In Tenebrae, the semiotic content manifests as madness. Neal and Berti both suffer from a sort of psychosis focussed on women and sexuality, which manifest in violent, penetrative ways; in this sense, they attempt to regain masculine dominance over femininity. But their project is doomed because, in their rejection of the symbolic order (via recourse to insanity), they also reject masculinity; hence, they cannot satisfy their need for 'vengeance' on the women they perceive to have wronged them.
Madness also permeates the structure of Tenebrae; chance, instead of logical progression, dominates as a motivating force behind the plot. A girl discovers the killer's lair, not because she is looking for it, but because she is chased by a rabid dog; the animal, physical nature of this threat also links it back to the semiotic. Likewise, the first attack we witness in the film is unrelated to the murderers the plot focuses on: a homeless man attacks a shoplifting woman. Although this is related to the dominant themes of the film- namely, the intersection between sexuality, gender and violence- as the man is apparently motivated by the attractiveness of the woman, it is not directly related to either of the main murderers and so is tangential to the central events of the plot. In both these instances, chance overrides fate or reason as a plot motivator.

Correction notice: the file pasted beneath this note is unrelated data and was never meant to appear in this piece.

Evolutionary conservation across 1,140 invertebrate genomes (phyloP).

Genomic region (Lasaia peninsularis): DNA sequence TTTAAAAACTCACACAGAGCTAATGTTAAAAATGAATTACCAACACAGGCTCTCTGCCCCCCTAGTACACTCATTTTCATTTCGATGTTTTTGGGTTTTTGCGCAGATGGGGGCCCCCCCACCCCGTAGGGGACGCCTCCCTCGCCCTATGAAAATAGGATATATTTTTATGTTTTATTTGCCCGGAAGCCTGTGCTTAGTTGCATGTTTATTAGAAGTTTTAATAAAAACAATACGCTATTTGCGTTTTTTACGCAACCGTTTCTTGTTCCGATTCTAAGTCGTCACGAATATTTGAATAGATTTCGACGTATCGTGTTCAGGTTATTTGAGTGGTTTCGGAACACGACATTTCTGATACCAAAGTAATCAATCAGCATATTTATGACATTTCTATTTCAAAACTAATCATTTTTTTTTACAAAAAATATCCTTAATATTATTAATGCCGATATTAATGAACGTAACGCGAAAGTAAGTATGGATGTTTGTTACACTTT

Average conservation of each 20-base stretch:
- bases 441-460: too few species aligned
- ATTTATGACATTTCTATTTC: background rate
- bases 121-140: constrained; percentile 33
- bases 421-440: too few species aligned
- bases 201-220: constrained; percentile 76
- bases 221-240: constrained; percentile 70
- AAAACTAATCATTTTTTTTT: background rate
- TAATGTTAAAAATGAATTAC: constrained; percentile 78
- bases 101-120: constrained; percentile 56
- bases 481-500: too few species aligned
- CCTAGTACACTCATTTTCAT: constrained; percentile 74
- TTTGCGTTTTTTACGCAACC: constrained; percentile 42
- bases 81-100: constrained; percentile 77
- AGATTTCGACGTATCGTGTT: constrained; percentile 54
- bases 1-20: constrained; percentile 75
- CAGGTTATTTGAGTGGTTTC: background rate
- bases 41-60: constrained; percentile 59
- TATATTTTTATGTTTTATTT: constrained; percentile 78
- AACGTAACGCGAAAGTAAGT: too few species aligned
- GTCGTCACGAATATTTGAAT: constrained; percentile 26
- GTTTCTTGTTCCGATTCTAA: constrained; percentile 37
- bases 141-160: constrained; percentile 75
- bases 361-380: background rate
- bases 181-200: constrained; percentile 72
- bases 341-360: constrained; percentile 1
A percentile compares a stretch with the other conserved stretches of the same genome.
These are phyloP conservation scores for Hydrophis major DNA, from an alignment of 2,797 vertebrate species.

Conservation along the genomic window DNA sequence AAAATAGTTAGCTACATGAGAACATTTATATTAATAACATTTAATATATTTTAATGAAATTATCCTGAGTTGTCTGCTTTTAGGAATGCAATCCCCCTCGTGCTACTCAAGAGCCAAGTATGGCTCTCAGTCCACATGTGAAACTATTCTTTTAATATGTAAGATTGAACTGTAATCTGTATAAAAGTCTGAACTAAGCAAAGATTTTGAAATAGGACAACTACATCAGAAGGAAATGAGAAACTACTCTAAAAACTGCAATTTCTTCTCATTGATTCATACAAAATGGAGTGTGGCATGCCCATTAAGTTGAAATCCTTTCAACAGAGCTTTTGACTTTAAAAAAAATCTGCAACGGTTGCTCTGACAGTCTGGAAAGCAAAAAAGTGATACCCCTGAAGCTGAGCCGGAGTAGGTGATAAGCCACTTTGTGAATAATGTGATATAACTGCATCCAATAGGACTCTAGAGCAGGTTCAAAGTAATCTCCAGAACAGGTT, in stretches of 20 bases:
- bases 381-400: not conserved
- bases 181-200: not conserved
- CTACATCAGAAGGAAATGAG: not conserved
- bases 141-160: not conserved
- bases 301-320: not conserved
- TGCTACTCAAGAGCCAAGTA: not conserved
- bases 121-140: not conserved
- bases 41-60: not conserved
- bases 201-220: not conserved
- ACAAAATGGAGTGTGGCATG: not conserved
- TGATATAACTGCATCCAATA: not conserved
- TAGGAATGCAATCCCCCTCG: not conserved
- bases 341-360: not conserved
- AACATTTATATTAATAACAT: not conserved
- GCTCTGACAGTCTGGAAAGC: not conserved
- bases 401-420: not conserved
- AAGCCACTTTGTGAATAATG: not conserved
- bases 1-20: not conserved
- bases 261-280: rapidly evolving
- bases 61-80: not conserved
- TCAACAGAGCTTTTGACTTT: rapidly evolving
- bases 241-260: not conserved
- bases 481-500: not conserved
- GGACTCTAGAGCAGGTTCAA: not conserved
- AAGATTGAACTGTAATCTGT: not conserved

From these examples, it's clear that Argento's films contain much of what we could term semiotic content, and that they portray this by constantly drawing links between gender, and physicality and violence, through portraying magic and madness. This extends past specific instances and into the very fabric of the films; Suspiria is chaotic and dominated by the feminine, while Tenebrae's plot is convoluted and driven by chance.

Argento's work also contains some symbolic content. For Kristeva, the symbolic is that part of language which carries meaning- it is the 'meaning' of a word, what it denotes, as opposed to its tone or delivery. She also believes that there must be at least some symbolic content, as well as some semiotic content, present in an experience or work for it to be understood. So obviously Argento's films feature some symbolic content; without this, they would be incomprehensible. In Argento's work, the symbolic weight is almost always carried by a 'detective' character who imposes reason on the violence surrounding them by investigating the murders that take place.